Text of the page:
Anyone who has ever yearned to escape Britain and immerse themselves in the healing countryside of la France profonde had better not read Adam Thorpe’s new novel. Or perhaps they should, and instead of envying former compatriots who have leapt the Channel, enjoy a frisson of gratitude for the comfortable familiarity of our land of constant drizzle, slow trains and strong tea on tap.
The title is taken from “the green mantle of the standing pool” spoken of in King Lear, a superficial calm beneath which all manner of foul things fermented. As it happens, there is just such a pool in the Languedoc farmhouse which two unworldly academics, the historians Nick and Sarah Mallinson, have rented for a six-month sabbatical. When they arrive there from their cramped Cambridge terrace, with their three young daughters in tow, the Mallinsons have high hopes of becoming culturally enriched and spiritually rested. Instead, however, their chosen slice of rural France is teeming with oddities and violent bullies: if there is a Shakespeare quotation that infuses the action, it derives not from Lear but Macbeth: “By the pricking of my thumbs, something wicked this way comes.”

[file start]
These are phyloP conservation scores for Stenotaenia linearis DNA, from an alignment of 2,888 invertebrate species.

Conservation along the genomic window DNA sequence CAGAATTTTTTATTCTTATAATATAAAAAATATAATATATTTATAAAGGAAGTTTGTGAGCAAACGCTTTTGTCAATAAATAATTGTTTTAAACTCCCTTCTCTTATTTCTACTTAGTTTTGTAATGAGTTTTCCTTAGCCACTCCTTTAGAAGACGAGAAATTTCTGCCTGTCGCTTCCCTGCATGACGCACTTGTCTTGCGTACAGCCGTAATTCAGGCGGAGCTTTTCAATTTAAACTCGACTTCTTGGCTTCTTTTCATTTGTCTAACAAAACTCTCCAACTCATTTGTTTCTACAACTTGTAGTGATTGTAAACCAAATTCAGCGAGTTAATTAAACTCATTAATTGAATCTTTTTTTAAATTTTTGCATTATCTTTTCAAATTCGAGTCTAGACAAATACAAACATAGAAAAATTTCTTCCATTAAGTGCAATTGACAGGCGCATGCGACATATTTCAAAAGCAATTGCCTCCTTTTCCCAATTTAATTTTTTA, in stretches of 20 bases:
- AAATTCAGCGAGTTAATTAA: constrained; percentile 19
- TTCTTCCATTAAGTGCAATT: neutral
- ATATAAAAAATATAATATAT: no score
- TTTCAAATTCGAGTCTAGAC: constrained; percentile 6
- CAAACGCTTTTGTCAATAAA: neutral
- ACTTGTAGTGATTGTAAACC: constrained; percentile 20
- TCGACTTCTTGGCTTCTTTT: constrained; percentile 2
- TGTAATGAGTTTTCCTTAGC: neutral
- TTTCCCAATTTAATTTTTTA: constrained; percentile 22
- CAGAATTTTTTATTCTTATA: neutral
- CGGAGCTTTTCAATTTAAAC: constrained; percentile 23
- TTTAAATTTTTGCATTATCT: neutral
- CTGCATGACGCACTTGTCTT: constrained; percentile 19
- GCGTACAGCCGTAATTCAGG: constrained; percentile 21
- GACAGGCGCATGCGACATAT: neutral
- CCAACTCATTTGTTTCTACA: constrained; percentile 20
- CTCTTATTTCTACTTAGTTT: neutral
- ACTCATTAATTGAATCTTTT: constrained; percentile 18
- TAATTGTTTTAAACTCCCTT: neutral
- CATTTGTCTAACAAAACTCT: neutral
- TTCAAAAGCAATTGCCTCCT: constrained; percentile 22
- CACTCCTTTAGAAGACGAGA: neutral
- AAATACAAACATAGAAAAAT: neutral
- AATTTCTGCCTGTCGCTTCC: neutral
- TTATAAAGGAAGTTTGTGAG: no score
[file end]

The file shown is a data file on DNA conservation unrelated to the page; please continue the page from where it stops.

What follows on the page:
The pricking, to the author’s credit, is masterfully maintained for a large proportion of the book, as the wickedness gently circles closer. Thorpe is highly skilled at manipulating the approach and partial retreat of unease, the almost imperceptible massing of bad karma. It starts with the couple who own the house, the brash husband of whom, Alan, is an American antiques dealer, enriched by the looting of antiquities from Iraq and sacred tribal masks, some of which are hidden in the holiday home.